Fringe Jazz, the weekly gig in Clifton’s Fringe Bar that never seems to rest, is celebrating 5 years this Autumn. They’ve moved out to the pub round the corner and back again in that time and Jon Taylor has put together the usual mouth watering programme to celebrate. I’ve also detected an (admittedly tenuous) New York connection.
On a recent, all to brief, flit through New York, I sought out a CD store in a fairly shabby corner of lower Manhattan. The spray painted shutters and steps down to the the cellar did look a little un-promising. The Downtown Music Gallery does have a reputation however, both stocking a huge selection of the free-er, scronkier end of improvised music and even hosting occasional gigs. Descending, I turned out to be the only customer at that time and got a quick guided tour of the stacks. Imagine my surprise (and delight) when my eyes fell on some very familiar names in the first pile I looked at. Right there in the middle, a Paul Dunmall trio album with Bristol lads Tony Orrell and Jim Barr. Meanwhile, back at the fringe this very week (September 13), Paul Dunmall is in trio with Tony Orrell. It’s the mighty Percy Pursglove on bass this time. Now there’s a New York connection. That’s pretty representative of the quality of the Fringe’s programme (check out the full listings here). There’s a couple more I’ll flag.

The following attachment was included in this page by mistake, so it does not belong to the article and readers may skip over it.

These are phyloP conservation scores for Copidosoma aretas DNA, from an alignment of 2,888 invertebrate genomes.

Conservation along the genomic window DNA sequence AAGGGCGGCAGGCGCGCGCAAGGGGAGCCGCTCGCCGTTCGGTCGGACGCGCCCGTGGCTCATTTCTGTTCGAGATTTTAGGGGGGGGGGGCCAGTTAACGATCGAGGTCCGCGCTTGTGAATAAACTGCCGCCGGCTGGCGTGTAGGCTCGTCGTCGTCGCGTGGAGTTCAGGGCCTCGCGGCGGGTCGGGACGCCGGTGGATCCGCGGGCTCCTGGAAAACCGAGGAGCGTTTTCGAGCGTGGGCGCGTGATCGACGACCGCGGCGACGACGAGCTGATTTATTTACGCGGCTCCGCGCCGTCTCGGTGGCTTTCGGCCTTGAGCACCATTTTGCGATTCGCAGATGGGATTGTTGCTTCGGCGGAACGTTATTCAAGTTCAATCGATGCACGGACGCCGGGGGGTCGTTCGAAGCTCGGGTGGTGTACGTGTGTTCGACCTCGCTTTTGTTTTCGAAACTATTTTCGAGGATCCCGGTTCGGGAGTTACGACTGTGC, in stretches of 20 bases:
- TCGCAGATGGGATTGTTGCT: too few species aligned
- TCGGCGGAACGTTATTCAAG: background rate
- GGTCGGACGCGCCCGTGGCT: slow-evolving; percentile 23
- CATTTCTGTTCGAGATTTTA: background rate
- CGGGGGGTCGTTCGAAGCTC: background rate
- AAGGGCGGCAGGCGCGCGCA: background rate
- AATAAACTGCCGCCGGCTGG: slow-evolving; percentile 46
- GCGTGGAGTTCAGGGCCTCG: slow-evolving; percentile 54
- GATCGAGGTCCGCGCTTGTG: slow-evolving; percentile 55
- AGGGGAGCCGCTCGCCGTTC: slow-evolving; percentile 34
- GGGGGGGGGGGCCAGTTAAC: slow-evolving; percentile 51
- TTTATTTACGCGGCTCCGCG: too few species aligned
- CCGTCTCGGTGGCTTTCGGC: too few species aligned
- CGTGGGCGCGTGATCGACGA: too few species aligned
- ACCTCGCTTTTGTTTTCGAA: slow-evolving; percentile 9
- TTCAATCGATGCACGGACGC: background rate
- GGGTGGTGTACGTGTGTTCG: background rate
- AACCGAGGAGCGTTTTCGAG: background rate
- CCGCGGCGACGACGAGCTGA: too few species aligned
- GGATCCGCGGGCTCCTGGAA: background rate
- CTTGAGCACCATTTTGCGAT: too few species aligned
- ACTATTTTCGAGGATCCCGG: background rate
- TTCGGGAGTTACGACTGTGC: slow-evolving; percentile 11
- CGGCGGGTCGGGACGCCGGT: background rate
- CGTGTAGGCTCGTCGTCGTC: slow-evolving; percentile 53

On the 11th October, Martin Speake, Hans Koller, Calum Gourlay and Jeff Williams bring their Monk project to the bijou back room. This is a longstanding collaboration formed to play as many of Monk’s collaborations as possible and has been seen regularly at London’s Vortex club. London Jazz interviewed Gourlay about it. Speake is a creative veteran of the UK scene, last seen in Bristol with the legendary Bobo Stenson. Koller also has a formidable CV and Brooklyn-ite Jeff Williams provides another New York connection, dividing his time between there and UK and has a long history and huge reputation both sides of the pond. 15th November sees ECM recording artist Iain Ballamy return, this time with his unique duo with Norwegian button accordionist Stian Cartensen. A Nordic rather than a New York connection, but a rare opportunity to catch this extraordinary collaboration.
Too many words are required to summarise the whole programme, but there are plenty more gems there with the best of our local scene well represented. Let’s keep supporting the Fringe – and here’s to five more years!